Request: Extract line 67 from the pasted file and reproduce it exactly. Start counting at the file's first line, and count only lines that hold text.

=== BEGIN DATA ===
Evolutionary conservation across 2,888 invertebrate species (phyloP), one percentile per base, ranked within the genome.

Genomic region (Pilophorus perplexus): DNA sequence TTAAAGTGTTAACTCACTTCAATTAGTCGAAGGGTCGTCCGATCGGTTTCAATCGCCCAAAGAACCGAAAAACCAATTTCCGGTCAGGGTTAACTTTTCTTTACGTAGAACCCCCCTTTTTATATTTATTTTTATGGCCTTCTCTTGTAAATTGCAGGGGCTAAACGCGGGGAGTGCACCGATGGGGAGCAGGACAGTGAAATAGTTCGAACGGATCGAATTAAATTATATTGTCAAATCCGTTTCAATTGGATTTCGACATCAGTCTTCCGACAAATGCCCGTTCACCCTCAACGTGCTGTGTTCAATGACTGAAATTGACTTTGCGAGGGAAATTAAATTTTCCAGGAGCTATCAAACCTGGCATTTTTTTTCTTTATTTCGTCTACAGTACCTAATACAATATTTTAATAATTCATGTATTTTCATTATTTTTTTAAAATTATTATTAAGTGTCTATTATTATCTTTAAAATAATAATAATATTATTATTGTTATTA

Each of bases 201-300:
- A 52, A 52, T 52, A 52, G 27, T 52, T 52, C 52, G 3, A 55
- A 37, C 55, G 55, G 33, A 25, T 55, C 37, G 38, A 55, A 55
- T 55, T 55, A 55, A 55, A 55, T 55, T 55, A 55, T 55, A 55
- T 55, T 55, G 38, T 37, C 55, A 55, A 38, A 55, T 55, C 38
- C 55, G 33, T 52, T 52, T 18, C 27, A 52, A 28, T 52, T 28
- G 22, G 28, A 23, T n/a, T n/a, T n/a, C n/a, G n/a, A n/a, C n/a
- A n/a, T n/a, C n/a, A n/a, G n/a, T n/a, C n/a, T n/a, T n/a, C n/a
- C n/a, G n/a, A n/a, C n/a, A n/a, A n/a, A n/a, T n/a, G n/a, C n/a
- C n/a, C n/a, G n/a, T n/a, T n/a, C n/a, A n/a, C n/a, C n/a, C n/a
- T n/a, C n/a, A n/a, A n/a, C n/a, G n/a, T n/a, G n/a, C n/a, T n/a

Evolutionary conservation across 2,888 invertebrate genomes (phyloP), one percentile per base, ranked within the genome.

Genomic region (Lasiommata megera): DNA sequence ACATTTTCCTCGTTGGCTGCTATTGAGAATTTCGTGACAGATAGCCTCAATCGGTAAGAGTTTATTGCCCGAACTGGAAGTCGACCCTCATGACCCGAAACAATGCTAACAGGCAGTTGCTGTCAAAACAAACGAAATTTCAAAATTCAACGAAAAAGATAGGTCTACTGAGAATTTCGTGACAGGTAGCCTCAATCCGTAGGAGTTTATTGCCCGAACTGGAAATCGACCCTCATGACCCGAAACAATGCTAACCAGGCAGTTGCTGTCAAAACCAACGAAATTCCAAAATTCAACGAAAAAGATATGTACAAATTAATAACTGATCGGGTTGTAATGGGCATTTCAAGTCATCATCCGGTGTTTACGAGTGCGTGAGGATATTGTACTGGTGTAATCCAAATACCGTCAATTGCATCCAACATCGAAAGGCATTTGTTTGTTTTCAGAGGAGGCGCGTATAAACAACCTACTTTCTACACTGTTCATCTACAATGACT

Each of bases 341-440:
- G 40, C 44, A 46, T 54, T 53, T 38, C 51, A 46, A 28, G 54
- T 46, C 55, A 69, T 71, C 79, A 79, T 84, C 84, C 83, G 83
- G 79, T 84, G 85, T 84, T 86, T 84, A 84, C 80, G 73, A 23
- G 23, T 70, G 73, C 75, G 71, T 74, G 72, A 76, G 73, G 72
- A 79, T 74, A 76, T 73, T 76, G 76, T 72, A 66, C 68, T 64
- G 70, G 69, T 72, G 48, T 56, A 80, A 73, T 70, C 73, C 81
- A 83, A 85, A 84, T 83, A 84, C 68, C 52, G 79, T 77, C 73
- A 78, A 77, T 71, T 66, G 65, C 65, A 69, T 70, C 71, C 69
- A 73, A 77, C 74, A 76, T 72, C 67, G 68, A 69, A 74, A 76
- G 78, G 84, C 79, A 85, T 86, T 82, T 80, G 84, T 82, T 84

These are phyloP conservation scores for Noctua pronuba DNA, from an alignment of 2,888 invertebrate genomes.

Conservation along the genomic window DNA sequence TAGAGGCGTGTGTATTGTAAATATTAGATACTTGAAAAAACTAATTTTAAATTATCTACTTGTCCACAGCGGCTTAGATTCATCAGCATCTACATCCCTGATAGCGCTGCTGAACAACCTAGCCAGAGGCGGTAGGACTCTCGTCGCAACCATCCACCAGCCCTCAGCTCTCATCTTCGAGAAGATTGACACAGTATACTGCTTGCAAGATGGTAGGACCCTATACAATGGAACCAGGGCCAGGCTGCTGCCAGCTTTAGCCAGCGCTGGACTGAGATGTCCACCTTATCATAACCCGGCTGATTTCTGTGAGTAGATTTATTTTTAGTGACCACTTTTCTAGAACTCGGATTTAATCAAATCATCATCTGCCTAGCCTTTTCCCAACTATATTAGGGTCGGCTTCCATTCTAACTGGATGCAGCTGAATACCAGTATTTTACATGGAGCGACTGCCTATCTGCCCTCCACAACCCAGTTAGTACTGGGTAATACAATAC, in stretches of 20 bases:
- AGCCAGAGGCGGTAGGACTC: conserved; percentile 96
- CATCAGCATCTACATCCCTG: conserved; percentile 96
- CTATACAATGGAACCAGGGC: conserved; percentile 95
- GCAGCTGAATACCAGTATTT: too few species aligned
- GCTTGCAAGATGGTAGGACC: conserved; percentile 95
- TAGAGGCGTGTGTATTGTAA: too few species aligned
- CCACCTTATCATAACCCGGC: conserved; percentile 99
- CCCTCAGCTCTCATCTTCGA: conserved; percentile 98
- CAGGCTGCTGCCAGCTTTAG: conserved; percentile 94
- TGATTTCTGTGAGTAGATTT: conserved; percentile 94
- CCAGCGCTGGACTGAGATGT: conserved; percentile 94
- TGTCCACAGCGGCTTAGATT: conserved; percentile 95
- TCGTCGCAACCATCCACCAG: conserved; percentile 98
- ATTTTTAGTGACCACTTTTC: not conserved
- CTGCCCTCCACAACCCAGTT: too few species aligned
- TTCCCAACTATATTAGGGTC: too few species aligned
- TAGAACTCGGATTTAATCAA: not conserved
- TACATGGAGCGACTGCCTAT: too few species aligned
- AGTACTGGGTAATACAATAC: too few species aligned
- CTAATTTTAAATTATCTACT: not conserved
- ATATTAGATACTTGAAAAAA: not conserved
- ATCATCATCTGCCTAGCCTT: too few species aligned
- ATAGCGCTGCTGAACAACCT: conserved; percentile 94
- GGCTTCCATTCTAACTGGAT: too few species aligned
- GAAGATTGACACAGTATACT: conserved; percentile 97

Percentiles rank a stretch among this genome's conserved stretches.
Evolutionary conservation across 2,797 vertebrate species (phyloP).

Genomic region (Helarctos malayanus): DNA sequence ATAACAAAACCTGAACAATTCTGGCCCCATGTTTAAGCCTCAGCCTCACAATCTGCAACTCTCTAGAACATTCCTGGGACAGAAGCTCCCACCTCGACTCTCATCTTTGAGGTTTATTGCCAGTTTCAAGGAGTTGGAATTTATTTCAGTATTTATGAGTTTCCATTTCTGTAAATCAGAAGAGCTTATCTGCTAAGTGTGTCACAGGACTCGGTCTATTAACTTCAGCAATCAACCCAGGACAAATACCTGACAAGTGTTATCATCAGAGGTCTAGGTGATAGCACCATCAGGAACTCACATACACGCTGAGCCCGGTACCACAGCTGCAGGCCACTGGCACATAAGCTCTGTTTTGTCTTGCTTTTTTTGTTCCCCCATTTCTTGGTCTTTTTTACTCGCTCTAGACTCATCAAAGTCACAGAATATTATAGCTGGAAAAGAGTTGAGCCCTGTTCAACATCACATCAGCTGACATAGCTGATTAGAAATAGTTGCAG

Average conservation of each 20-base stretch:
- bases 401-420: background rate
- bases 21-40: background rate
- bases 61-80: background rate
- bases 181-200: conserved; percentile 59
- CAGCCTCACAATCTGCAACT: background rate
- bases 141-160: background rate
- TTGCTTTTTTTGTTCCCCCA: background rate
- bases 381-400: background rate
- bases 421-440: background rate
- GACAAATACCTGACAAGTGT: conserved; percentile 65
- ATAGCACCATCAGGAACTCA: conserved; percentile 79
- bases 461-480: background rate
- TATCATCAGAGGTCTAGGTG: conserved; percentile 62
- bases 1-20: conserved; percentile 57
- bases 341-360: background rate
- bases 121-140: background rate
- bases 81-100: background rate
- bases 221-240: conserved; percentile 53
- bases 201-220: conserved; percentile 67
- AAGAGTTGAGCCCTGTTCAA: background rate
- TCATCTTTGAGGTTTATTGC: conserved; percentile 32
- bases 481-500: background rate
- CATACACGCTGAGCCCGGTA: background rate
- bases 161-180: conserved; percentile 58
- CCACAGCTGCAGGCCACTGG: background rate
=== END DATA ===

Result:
- GACAAATACCTGACAAGTGT: conserved; percentile 65